The findings should take into account "all relevant factors including":
Minn.Stat. § 518.17, subd. 4. In so doing, the court must recognize that the amounts set up in the child support guidelines take into account the following factors:
Minn.Stat. § 518.551, subd. 5. The court will thus have to balance all of these factors in the findings before determining the appropriate amount of child support in each case.
Turning now to the main issues in this case, we hold that child support guidelines must also be considered by the courts in all child support modification proceedings. We have determined that Minn.Stat. § 518.17, subd. 5, makes the amount computed by use of Minn.Stat. § 518.551, subd. 5, a factor in establishing an original child support order. Minn.Stat. § 518.64 provides the parameters for modification of maintenance and support orders and decrees. Subdivision 1 of that statute provides that in modifying the court "may make an order * * * which it might have made in the original proceeding."
Since a court in a modification proceeding can make an order which it could make in the original proceedings and since the original support orders take into consideration the amount of support determined by the application of subdivision 5 of section 518.551, it follows that in modification proceedings the court must consider subdivision 5.
It is well established that the decision to modify a child support order lies in the broad and sound discretion of the trial court, and an appellate court will reverse for an abuse of that discretion only where it finds a "clearly erroneous conclusion that is against logic and the facts on record." Rutten v. Rutten, 347 N.W.2d 47, 50 (Minn.1984); see also Wiese v. Wiese, 295 N.W.2d 371, 372 (Minn.1980). This discretion, however, must be exercised within the limits set out by the legislature. Subdivision 2 of Minn.Stat. § 518.64 reads:
The statute requires a two-step analysis: (1) Do any of the four factors in Minn.Stat. § 518.64, subd. 2, alone or in combination, create a substantial change in circumstances warranting a modification of child support?; and (2) if so, after considering the needs of the children and the financial situation of the parties' spouses, what modification should the court make?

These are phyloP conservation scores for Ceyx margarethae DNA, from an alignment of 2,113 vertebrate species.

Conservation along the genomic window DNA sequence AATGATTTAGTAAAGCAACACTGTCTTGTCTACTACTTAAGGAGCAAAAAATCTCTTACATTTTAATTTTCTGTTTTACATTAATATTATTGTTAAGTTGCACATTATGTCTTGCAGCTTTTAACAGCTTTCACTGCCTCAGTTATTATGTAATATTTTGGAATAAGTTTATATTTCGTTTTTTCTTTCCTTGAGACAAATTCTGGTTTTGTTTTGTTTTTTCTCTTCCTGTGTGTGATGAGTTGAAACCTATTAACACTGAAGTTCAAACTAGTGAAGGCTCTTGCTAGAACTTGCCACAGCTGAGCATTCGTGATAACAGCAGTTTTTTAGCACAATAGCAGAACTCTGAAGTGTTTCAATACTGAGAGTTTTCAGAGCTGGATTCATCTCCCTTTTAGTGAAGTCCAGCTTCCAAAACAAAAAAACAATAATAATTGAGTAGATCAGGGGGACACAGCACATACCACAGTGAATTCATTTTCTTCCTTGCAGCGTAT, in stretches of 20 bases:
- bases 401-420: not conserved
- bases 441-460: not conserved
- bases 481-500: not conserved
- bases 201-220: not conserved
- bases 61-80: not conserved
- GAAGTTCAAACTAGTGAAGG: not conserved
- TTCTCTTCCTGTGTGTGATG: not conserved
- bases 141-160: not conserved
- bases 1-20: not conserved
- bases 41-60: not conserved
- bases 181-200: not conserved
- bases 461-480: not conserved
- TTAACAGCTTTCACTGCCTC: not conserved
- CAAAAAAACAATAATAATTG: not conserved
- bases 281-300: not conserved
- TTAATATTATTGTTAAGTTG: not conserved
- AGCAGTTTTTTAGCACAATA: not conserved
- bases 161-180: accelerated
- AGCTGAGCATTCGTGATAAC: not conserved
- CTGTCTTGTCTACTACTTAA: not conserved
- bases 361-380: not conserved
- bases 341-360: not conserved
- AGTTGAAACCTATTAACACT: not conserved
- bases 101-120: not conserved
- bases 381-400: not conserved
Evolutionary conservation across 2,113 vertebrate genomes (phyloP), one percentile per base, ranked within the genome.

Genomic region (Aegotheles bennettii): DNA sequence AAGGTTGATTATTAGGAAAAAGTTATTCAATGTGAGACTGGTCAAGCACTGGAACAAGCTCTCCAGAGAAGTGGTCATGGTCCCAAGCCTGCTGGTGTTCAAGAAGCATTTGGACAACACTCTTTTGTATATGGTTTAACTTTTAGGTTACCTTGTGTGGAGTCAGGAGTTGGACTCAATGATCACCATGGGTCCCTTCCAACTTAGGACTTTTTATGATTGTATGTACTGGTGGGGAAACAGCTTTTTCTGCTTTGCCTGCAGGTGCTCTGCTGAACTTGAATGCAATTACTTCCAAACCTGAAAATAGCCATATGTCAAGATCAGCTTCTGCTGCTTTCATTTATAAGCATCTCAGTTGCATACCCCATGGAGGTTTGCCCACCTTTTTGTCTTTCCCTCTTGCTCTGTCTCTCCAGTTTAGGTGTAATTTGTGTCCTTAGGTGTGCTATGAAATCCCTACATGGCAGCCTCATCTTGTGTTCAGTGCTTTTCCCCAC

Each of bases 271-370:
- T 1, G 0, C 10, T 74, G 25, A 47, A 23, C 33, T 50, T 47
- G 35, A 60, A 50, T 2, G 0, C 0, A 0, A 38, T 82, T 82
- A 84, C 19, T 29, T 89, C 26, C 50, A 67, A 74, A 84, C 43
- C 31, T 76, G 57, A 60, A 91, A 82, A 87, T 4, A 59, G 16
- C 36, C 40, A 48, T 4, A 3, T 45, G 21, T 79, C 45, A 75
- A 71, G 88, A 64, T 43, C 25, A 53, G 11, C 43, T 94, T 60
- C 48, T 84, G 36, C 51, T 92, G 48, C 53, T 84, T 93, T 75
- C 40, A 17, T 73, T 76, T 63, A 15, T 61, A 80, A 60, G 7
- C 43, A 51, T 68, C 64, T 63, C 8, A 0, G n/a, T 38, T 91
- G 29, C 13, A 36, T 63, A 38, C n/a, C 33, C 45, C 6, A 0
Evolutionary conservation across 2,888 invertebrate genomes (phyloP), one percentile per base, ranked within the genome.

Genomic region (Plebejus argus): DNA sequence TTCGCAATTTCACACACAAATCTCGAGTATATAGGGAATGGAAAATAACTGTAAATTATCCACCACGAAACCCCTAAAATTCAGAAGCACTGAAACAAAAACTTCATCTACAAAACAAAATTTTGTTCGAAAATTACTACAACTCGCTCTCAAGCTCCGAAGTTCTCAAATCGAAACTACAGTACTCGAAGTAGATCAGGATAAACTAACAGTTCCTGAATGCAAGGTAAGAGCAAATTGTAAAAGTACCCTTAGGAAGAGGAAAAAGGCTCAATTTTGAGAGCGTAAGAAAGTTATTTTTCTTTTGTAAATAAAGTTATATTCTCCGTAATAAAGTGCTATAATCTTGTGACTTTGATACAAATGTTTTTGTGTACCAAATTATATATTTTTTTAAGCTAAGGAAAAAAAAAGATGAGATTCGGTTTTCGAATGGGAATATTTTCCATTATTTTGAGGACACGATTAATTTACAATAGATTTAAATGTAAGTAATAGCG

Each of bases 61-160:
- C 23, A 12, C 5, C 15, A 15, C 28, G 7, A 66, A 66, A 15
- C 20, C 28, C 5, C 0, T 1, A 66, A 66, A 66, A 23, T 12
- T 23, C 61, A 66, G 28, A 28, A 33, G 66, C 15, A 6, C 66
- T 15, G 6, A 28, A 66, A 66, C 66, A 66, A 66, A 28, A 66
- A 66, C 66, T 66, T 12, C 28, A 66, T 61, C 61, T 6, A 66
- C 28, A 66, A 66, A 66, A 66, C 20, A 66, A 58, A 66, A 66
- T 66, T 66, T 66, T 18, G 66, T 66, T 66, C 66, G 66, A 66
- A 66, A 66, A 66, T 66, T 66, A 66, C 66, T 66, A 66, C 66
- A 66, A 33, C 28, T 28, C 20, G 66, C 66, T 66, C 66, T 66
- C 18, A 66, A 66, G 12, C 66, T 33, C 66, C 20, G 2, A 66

2. The record in this case is unclear as to the findings and reasoning of the trial court. Its modification order states only that Gerald experienced a substantial increase in income, one of the factors required under Minn.Stat. § 518.64, subd. 2. However, there is no mention in that order that this increase in income renders the original child support order unreasonable and unfair, as required under the modification statute. Furthermore, there is no indication in the record that the court considered the needs of the Moylan child. This, too, is required under the statute.
Moylan v. Moylan, 368 N.W.2d at 356. We disagree. While the record may support a trial court's decision, it is nevertheless inadequate if that record fails to reveal that the trial court actually considered the appropriate factors. While we would agree that there are occasions where an appellate court can find support for a trial court's decision by an independent review of the record, see Bowman v. Brooklyn Pet Hospital, 311 Minn. 526, 247 N.W.2d 424 (1976), such action is improper where, as here, it is unclear whether the trial court considered factors expressly mandated by the legislature. See Heaton v. Heaton, 329 N.W.2d 553, 554 (Minn.1983) (record must reflect that trial court did consider the needs of the child). Accordingly, we reverse the Court of Appeals on this issue and remand the case to the trial court for reconsideration and express findings on the factors listed in Minn.Stat. § 518.64.